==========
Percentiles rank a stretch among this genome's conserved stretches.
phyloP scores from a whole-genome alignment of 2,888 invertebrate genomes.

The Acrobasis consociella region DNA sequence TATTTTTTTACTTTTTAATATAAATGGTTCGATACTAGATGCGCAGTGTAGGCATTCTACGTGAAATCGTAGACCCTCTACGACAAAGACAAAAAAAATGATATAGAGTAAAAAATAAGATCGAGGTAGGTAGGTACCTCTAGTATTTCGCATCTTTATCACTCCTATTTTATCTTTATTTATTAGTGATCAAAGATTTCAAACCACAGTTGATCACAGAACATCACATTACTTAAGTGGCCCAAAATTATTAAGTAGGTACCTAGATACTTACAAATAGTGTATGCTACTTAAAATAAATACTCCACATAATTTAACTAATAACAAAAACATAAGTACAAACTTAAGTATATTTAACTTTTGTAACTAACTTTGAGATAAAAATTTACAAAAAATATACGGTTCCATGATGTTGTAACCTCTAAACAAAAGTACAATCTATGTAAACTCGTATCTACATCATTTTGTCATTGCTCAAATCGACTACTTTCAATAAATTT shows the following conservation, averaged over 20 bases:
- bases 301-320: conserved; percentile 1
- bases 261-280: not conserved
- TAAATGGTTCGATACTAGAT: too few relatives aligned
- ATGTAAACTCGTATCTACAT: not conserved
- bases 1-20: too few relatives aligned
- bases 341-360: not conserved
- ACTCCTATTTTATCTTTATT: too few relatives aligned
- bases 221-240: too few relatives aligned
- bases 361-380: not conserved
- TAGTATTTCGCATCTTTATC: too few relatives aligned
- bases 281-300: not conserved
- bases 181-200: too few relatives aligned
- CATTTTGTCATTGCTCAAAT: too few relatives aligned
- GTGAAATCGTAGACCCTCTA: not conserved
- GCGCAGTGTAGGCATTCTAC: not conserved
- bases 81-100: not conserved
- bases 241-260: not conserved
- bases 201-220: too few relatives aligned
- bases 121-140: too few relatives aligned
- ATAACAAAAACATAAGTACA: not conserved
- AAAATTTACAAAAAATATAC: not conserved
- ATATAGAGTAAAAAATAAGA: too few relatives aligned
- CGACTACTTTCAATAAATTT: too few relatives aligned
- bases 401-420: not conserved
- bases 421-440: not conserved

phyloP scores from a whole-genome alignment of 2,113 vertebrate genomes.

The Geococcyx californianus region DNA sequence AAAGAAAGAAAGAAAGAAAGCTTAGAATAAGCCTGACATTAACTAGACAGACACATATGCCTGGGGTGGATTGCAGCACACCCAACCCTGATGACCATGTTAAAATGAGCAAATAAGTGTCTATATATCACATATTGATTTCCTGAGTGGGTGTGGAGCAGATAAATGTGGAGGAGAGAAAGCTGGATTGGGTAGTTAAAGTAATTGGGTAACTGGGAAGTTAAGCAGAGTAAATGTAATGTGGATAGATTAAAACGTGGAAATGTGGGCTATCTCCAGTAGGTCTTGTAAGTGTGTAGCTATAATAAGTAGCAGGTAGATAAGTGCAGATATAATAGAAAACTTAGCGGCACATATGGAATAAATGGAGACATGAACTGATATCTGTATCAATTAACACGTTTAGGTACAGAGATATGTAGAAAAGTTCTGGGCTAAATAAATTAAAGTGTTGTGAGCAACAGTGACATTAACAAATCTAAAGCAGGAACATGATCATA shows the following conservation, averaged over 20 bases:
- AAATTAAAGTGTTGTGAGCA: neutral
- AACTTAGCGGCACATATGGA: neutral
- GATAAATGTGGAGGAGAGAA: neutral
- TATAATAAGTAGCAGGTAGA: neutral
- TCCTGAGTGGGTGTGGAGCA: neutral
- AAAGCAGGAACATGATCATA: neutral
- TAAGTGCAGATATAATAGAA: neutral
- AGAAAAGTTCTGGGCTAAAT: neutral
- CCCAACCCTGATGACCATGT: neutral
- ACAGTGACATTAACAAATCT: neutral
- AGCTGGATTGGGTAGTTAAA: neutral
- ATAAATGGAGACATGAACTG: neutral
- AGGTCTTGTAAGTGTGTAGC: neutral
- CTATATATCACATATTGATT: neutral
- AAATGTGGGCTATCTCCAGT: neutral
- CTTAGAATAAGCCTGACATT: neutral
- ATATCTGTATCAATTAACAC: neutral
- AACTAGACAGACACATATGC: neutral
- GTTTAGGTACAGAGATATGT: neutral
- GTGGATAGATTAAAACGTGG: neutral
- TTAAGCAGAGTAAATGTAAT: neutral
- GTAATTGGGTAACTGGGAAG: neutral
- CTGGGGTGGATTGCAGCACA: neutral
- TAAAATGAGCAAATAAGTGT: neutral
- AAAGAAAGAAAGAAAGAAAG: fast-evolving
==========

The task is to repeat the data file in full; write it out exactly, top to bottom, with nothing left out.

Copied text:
Percentiles rank a stretch among this genome's conserved stretches.
phyloP scores from a whole-genome alignment of 2,888 invertebrate genomes.

The Acrobasis consociella region DNA sequence TATTTTTTTACTTTTTAATATAAATGGTTCGATACTAGATGCGCAGTGTAGGCATTCTACGTGAAATCGTAGACCCTCTACGACAAAGACAAAAAAAATGATATAGAGTAAAAAATAAGATCGAGGTAGGTAGGTACCTCTAGTATTTCGCATCTTTATCACTCCTATTTTATCTTTATTTATTAGTGATCAAAGATTTCAAACCACAGTTGATCACAGAACATCACATTACTTAAGTGGCCCAAAATTATTAAGTAGGTACCTAGATACTTACAAATAGTGTATGCTACTTAAAATAAATACTCCACATAATTTAACTAATAACAAAAACATAAGTACAAACTTAAGTATATTTAACTTTTGTAACTAACTTTGAGATAAAAATTTACAAAAAATATACGGTTCCATGATGTTGTAACCTCTAAACAAAAGTACAATCTATGTAAACTCGTATCTACATCATTTTGTCATTGCTCAAATCGACTACTTTCAATAAATTT shows the following conservation, averaged over 20 bases:
- bases 301-320: conserved; percentile 1
- bases 261-280: not conserved
- TAAATGGTTCGATACTAGAT: too few relatives aligned
- ATGTAAACTCGTATCTACAT: not conserved
- bases 1-20: too few relatives aligned
- bases 341-360: not conserved
- ACTCCTATTTTATCTTTATT: too few relatives aligned
- bases 221-240: too few relatives aligned
- bases 361-380: not conserved
- TAGTATTTCGCATCTTTATC: too few relatives aligned
- bases 281-300: not conserved
- bases 181-200: too few relatives aligned
- CATTTTGTCATTGCTCAAAT: too few relatives aligned
- GTGAAATCGTAGACCCTCTA: not conserved
- GCGCAGTGTAGGCATTCTAC: not conserved
- bases 81-100: not conserved
- bases 241-260: not conserved
- bases 201-220: too few relatives aligned
- bases 121-140: too few relatives aligned
- ATAACAAAAACATAAGTACA: not conserved
- AAAATTTACAAAAAATATAC: not conserved
- ATATAGAGTAAAAAATAAGA: too few relatives aligned
- CGACTACTTTCAATAAATTT: too few relatives aligned
- bases 401-420: not conserved
- bases 421-440: not conserved

phyloP scores from a whole-genome alignment of 2,113 vertebrate genomes.

The Geococcyx californianus region DNA sequence AAAGAAAGAAAGAAAGAAAGCTTAGAATAAGCCTGACATTAACTAGACAGACACATATGCCTGGGGTGGATTGCAGCACACCCAACCCTGATGACCATGTTAAAATGAGCAAATAAGTGTCTATATATCACATATTGATTTCCTGAGTGGGTGTGGAGCAGATAAATGTGGAGGAGAGAAAGCTGGATTGGGTAGTTAAAGTAATTGGGTAACTGGGAAGTTAAGCAGAGTAAATGTAATGTGGATAGATTAAAACGTGGAAATGTGGGCTATCTCCAGTAGGTCTTGTAAGTGTGTAGCTATAATAAGTAGCAGGTAGATAAGTGCAGATATAATAGAAAACTTAGCGGCACATATGGAATAAATGGAGACATGAACTGATATCTGTATCAATTAACACGTTTAGGTACAGAGATATGTAGAAAAGTTCTGGGCTAAATAAATTAAAGTGTTGTGAGCAACAGTGACATTAACAAATCTAAAGCAGGAACATGATCATA shows the following conservation, averaged over 20 bases:
- AAATTAAAGTGTTGTGAGCA: neutral
- AACTTAGCGGCACATATGGA: neutral
- GATAAATGTGGAGGAGAGAA: neutral
- TATAATAAGTAGCAGGTAGA: neutral
- TCCTGAGTGGGTGTGGAGCA: neutral
- AAAGCAGGAACATGATCATA: neutral
- TAAGTGCAGATATAATAGAA: neutral
- AGAAAAGTTCTGGGCTAAAT: neutral
- CCCAACCCTGATGACCATGT: neutral
- ACAGTGACATTAACAAATCT: neutral
- AGCTGGATTGGGTAGTTAAA: neutral
- ATAAATGGAGACATGAACTG: neutral
- AGGTCTTGTAAGTGTGTAGC: neutral
- CTATATATCACATATTGATT: neutral
- AAATGTGGGCTATCTCCAGT: neutral
- CTTAGAATAAGCCTGACATT: neutral
- ATATCTGTATCAATTAACAC: neutral
- AACTAGACAGACACATATGC: neutral
- GTTTAGGTACAGAGATATGT: neutral
- GTGGATAGATTAAAACGTGG: neutral
- TTAAGCAGAGTAAATGTAAT: neutral
- GTAATTGGGTAACTGGGAAG: neutral
- CTGGGGTGGATTGCAGCACA: neutral
- TAAAATGAGCAAATAAGTGT: neutral
- AAAGAAAGAAAGAAAGAAAG: fast-evolving